Miami History

Miami History

Miami History is the stuff of legend and best selling novels. In search of the Fountain of Youth, Spanish explorer Ponce de Leon first arrived in Florida in 1513. He was accompanied by three African crew members. Extrapolating from his charted route through the Caribbean, historians deduce that he stopped in Miami’s Biscayne Bay. His explorations led to Spanish settlements in central and northeast Florida. After 350 more years of undevelopment, Miami history became the stuff of real world economics, politics and racial pecking order.

Though known to geographers, South Florida was relatively uninhabited until the 1870s. Only nomadic Native-American tribes passed through the region. Bahamians, living only 70 miles of the coast, were familiar with rugged mangrove shoreline and hot tropical climate of South Florida in their maritime explorations. Seeking new opportunity, Bahamian craftsmen traveled to settle in the Miami area known today as Coconut Grove. Prime shorefront property built by Bahamian settlers was testament to the region’s great possibilities. Coconut Grove Cemetery is their final resting place.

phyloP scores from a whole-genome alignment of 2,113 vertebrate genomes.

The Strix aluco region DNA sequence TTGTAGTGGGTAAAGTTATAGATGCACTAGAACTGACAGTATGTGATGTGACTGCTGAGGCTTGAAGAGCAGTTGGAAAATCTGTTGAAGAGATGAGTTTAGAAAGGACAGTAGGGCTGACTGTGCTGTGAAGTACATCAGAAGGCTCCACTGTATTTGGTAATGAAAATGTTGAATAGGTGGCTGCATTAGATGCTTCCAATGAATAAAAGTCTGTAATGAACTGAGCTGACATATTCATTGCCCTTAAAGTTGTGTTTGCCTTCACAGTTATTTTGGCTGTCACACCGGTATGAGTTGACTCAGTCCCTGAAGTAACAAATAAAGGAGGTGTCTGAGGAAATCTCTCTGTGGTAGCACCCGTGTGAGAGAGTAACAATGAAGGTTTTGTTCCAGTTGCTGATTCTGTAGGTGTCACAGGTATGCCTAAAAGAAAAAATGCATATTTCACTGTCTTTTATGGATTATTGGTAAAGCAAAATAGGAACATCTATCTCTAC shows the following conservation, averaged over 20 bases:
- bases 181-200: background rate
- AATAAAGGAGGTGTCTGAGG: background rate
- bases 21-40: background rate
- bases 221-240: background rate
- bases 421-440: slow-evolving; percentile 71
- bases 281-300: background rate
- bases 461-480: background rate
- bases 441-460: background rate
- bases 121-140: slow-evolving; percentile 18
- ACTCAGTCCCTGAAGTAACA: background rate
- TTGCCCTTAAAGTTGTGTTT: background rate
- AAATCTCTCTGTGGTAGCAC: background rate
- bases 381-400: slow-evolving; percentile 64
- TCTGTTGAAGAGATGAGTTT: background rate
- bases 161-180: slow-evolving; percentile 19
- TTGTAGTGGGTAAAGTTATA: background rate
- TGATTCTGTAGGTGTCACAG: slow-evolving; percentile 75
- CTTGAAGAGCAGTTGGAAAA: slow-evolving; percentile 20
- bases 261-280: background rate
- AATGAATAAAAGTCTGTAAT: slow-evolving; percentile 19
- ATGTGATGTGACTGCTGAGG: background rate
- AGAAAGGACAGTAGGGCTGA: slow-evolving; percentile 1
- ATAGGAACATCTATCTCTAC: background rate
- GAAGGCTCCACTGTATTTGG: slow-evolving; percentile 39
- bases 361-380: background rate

In the 1890s, Anglo-American industrialists hired Bahamian-Americans, African-Americans and Anglo-Americans to extend the railroad down the east coast of Florida. Those industrialists commissioned the building of resort hotels along the way. Initially for African-Americans, South Florida represented a fresh start in a part of the Deep South that did not suffer the legacy of slavery.

The Spanish-American War of 1898 however, attracted more Anglo-Americans to South Florida base-camps. Their arrival in large numbers accelerated formation of the race-based social system. After the war, Anglo-American immigrants swayed politicians to enact Jim Crow Segregation laws. The elevated legal and social status of Anglo-Americans soon translated to higher economic status that marginalized Bahamian-Americans who preceded them and African-Americans who arrived simultaneously.